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Funny Money: Cheap Alternatives to Common Everyday Expenses

a pet goldfishEveryone frets over major purchases and overanalyzes them as if their financial future depends on their choices. But rest assured that when you’ve really screwed things up and you’re sitting there wondering where it all went wrong, it will have been the small, regular questionable decisions that led you to your calamity.

Maybe then you’ll realize that it was the coffee that killed you.

Small, everyday expenses that you make out of habit rather than conscious choices tend to eat away at your budget like bulimic termites. Beverages, eating out for lunch and other low-return creature comforts can sap away extra income, stopping you from saving money, paying down debt and re-purchasing all your childhood toys that your mom sold at a garage sale.

Since He-Man and the Masters of the Universe action figures aren’t going to re-buy themselves at the flea market, it’s best to stop bad spending habits cold and replace them with cheaper habits that will sate the same urges.

Here are my suggestions of cheap addictions to swap out for expensive ones:

Go with water rather than coffee.

Daily trips to Starbucks rob you not only of money, but time. If you’re worried you’ll be sleepy without all that caffeine, just make sure you compulsively drink water rather than coffee. It’s free, has no calories and does not stain your teeth. And if you drink enough of it, water will wake you up just as much as coffee will, because nothing is better at keeping you alert than an overloaded bladder.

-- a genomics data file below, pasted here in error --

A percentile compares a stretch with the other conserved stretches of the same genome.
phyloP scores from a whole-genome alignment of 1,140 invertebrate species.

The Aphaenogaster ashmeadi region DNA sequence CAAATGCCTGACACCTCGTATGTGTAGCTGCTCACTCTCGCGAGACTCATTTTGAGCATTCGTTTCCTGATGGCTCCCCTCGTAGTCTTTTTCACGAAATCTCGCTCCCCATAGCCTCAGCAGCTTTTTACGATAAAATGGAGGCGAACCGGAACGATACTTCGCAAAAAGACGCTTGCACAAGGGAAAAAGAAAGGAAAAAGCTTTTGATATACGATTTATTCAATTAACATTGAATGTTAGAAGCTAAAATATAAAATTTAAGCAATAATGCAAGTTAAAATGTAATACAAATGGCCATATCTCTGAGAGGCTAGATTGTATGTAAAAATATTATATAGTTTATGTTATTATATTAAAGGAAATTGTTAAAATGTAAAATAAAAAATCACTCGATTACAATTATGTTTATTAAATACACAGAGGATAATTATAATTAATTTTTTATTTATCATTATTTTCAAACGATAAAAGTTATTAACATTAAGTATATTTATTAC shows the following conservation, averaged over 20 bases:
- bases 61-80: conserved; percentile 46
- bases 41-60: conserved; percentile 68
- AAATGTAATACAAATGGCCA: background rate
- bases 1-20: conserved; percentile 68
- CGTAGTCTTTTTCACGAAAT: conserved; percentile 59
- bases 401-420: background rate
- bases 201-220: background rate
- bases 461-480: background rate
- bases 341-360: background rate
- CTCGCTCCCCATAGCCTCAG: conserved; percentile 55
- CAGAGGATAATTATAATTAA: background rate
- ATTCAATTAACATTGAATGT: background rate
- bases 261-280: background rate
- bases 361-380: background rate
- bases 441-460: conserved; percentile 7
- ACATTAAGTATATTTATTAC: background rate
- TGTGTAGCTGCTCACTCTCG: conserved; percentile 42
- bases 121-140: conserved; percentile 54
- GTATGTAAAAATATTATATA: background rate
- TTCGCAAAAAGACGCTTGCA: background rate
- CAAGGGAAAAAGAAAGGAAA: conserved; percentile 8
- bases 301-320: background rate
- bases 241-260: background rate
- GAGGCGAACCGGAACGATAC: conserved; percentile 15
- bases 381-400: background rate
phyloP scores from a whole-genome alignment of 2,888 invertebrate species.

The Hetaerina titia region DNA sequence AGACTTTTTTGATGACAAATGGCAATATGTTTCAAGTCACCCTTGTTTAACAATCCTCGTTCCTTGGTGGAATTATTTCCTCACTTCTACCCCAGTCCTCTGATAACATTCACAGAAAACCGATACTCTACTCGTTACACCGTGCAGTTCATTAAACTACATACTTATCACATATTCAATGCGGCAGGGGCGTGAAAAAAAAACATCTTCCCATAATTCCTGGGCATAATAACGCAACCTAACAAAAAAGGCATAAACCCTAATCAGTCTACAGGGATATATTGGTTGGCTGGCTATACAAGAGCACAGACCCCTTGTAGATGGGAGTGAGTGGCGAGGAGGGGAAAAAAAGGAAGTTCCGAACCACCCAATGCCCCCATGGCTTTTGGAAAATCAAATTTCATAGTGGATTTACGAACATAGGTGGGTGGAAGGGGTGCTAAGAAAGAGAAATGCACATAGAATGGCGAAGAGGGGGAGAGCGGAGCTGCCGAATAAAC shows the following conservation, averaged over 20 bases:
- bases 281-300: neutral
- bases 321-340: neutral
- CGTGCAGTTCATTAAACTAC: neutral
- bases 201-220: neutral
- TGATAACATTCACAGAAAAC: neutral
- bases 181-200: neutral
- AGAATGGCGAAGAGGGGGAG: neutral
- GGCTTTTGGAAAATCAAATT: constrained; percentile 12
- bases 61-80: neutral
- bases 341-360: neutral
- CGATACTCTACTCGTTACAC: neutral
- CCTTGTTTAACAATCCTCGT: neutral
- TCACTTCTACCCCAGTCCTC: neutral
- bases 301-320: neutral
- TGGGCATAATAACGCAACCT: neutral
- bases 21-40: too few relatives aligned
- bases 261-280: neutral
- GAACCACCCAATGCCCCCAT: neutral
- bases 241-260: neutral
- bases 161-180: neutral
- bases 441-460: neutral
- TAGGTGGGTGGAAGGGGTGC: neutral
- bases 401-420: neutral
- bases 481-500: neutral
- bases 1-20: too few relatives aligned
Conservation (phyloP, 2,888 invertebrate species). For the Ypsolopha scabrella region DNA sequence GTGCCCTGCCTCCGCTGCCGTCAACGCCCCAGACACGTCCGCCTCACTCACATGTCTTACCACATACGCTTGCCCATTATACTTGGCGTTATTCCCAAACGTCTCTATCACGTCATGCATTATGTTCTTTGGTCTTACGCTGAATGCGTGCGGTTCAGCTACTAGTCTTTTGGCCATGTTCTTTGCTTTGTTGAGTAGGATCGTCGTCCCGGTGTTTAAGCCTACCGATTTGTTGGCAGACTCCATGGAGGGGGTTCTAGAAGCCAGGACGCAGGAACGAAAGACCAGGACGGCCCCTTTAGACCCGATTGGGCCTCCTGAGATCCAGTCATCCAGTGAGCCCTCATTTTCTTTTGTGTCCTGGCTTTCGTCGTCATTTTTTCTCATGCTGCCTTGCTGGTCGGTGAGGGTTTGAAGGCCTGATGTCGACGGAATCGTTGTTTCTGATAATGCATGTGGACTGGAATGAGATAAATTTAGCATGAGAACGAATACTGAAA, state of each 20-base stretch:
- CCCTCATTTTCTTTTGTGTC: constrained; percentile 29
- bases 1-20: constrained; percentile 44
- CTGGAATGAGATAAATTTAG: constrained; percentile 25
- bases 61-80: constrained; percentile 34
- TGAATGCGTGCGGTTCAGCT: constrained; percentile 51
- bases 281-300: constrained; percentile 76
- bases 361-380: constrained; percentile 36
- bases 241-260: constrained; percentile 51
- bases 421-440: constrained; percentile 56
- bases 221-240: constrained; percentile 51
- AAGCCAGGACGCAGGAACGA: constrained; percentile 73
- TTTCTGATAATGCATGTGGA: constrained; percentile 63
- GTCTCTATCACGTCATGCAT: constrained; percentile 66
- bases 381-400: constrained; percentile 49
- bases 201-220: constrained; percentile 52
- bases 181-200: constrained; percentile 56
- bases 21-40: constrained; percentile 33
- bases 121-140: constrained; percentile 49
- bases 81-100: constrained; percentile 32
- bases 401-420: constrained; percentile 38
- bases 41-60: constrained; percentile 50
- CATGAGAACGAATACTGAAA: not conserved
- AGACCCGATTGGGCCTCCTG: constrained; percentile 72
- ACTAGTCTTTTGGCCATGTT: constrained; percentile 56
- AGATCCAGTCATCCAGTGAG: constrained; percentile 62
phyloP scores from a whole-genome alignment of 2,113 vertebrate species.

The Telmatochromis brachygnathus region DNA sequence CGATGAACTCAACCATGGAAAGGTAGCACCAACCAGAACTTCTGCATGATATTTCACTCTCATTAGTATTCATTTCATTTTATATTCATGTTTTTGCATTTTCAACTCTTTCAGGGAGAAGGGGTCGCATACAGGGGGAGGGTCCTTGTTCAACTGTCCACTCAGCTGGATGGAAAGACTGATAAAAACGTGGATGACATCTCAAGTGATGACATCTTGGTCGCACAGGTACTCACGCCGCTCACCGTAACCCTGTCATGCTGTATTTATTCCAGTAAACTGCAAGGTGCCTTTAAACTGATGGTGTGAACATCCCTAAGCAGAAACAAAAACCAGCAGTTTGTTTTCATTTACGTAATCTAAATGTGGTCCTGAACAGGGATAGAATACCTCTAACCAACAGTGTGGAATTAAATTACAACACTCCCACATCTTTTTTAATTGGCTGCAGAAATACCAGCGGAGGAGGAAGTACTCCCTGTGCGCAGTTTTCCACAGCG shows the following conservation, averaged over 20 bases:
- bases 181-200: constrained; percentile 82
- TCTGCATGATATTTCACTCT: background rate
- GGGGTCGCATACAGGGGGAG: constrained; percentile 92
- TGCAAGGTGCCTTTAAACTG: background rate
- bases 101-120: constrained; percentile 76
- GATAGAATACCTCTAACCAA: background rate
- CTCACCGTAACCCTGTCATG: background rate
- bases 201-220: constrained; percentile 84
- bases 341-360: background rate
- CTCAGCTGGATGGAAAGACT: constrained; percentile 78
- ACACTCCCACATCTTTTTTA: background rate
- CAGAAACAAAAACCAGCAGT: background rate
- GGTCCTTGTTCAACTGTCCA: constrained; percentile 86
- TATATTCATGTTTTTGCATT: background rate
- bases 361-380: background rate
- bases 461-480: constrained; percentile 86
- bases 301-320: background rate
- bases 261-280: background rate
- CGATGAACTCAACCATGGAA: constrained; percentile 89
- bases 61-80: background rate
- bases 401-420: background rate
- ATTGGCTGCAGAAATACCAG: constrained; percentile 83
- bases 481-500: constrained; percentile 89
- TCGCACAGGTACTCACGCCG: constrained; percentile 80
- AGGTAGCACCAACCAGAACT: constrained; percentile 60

Get curbside takeout rather than dining in.

Any chain restaurant worth its oversalted food has created a delightful alternative to dining in, dodging crying children, rude diners and off-key wait staffers’ birthday rhymes. Not to mention paying ridiculous prices for sugary drinks, suffering dessert menu had-sales and having to leave big, fat tips for questionable service.

Curbside takeout saves you the hassle and the extra costs associated with restaurant dining, all while giving you the same food that tastes so much better because you didn’t have to make it. Just pull into one of the parking spaces set aside for your kind, pay at the counter as if you’re ordering fast food, and dash back to the friendly confines of your home to munch on your grub.

Use a swamp cooler rather than air conditioning.

While central air is the preferred method for combatting summer heat, it’s far from the only option. Old-fashioned swamp coolers — though they may be loud, stinky and, well, swampy — work just as well to combat dry heat. Swamp coolers are vastly cheaper, reduce your carbon footprint by reducing electricity, and all that other delightful hippie stuff.

Get a pet goldfish rather than a dog.

Pets you can walk and talk to about your problems? Totally overrated, not to mention expensive!

Goldfish are fantastic not only because they’re so cheap to feed and never need to go to the vet, but because you always know where to find them, they rarely dig through your trash or pee on your carpet, and will never attack the neighbor child and make you vulnerable to a lawsuit. And don’t even get me started on all the way’s they’re superior to cats. Why, after all, do you think it is that cats are always trying to eat goldfish? Because of their marvelous taste? Nonsense, it’s because felines know that goldfish are superior to them so they’re attempting to eliminate the competition.

About Phil Villarreal

Phil Villarreal writes Funny Money weekly for Money Under 30. He lives in Tucson and works for the Arizona Daily Star. He's also an author, blogger and Twitterer.